Since day one, a major theme here at GetReligion has been the need to portray the specific beliefs of specific believers whenever possible, instead of taking the easy road and settling for simplistic labels.
Why? Truth is, there are all kinds of people on the religious left who disagree with one another. There are all kinds of people on the religious right who have major disagreements with one another. Folks in the middle? Why do you think they’re in the middle?
Godbeat veteran Bob Smietana at The Tennessean recently served up a perfect example of this reality in a news feature about a church in Nashville that is on the religious left, except that its style and some of the content of its message clearly stand in contrast with many others over on the more liberal, oldline side of church life. And the key is that this church is new and, in the context of the mainline world, it’s growing.
You need to read the whole top of this story until you hit the loaded word that ticked off a few GetReligion readers and caused them to send us this URL. Wait for it.
It’s standing room only at Holy Trinity Community Church as the Rev. Cynthia Andrews-Looper wraps up her sermon for the 10:15 a.m. service, one of three she’ll do this morning.
She strays from the pulpit, pacing in front of an architectural rendering of a planned multimillion-dollar expansion to the church.
“Let’s make God-sized goals,” says Andrews-Looper, a former standup comedian.
Like many of her parishioners, Andrews-Looper grew up in an evangelical church — in her case, Independent Fundamental Baptist — and found she was no longer welcome when she revealed she was a lesbian. She started a Bible study with a handful of other gay Christians in July 1996, which eventually led to starting Holy Trinity, affiliated with the United Church of Christ denomination.
Andrews-Looper used conservative theology combined with a progressive view of sexual orientation to grow the congregation to 600, making it one of the largest gay, lesbian, bisexual and transgender congregations in the Southeast.
Wait just one minute, huffed these readers, how can this church be described as having “conservative theology” when it has clearly abandoned centuries of Christian doctrine on sexual ethics?
Well, in this case the word “conservative” is all about context and Smietana goes out of his way to note that this is a church that includes members from a wide range of denominational backgrounds. However, it now finds itself in the midst of a denomination built on a polity that stresses both the loud voice of the national church and the freedom of local congregations to stake out their own positions on some issues.
In other words, the debate here is not so much whether Holy Trinity is “conservative” in the context of Nashville, as much as whether it is conservative in the context of the United Church of Christ.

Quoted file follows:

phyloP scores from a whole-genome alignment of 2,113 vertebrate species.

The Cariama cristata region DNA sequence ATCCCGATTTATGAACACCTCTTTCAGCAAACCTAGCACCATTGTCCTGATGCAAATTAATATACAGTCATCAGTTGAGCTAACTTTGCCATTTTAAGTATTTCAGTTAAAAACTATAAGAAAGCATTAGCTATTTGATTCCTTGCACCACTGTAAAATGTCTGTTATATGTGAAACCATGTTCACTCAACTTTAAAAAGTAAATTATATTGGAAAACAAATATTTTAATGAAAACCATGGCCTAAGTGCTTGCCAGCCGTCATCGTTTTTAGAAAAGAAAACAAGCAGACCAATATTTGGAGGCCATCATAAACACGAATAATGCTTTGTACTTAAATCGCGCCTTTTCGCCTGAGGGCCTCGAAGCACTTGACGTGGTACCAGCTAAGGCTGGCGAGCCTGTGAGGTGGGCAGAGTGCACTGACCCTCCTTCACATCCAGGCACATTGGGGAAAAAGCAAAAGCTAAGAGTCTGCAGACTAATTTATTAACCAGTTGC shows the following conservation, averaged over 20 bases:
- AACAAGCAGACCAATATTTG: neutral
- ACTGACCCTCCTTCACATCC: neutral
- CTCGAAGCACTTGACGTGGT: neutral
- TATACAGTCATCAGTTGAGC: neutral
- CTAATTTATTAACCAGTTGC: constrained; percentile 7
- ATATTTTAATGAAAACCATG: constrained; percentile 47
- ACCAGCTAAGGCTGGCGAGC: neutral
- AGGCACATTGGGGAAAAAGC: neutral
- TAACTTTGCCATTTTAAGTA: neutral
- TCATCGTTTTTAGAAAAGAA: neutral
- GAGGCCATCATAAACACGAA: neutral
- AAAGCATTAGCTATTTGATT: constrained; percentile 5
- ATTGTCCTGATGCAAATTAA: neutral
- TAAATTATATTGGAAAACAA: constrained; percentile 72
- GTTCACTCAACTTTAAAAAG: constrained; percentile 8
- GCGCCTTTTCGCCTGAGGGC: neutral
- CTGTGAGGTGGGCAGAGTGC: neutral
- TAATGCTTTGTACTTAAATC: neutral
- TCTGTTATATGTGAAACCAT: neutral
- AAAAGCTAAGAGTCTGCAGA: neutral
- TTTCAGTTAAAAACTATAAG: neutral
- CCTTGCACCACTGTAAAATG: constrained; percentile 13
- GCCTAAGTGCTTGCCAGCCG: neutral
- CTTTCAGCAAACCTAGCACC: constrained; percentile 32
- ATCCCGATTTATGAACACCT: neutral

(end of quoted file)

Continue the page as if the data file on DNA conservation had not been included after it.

The “big” church language also needs to be seen in context. The need for a new 600-seat sanctuary is small potatoes in the context of Nashville megachurches. But in the mainline world? In the context of a gay-friendly flock? That’s huge.
And back to the issue of the “conservative” doctrine. Later on, readers learn:
Candy Akins is a member of the vestry, a group of lay leaders, at Holy Trinity. She and her partner, Anna Landry, have been at the church for about seven years. Both grew up Southern Baptist and say that the church feels like home — the preaching comes straight from the Bible, the message is that only Jesus saves and the music is contemporary Christian. …
Holy Trinity teaches members to believe in the Trinity, the virgin birth and the Resurrection. Church members say they have a high view of the authority of the Bible but don’t believe that it teaches that homosexuality is a sin.
The Rev. Cameron Trimble, executive director of the Center for Progressive Renewal, an ecumenical group that starts new churches and helps revitalize older ones, says that Holy Trinity’s theology fits well in the South. …
“You can go to many mainline churches and experience a really interesting essay about God,” Trimble said. “At Holy Trinity, you experience God.”
Belief in the virgin birth? The Resurrection was a real event in history? Salvation through Christ, alone? I think that this is why, in the oldline context, this flock can accurately be described as “conservative.”
When I finished reading this story, the following questions popped into my head: How is the growth of this congregation affecting the local branch of the gay-friendly Metropolitan Community Church (assuming that there is one)? Does the rise of Holy Trinity offer any insights into the doctrinal evolution of the MCC, which began as a phenomenon among gay evangelicals and Pentecostals and now appears to have moved to the mainline left?
A Google search found an MCC congregation, but one with a very low profile (which is rare) on the World Wide Web. Very interesting.
Just saying. This might require a follow-up report.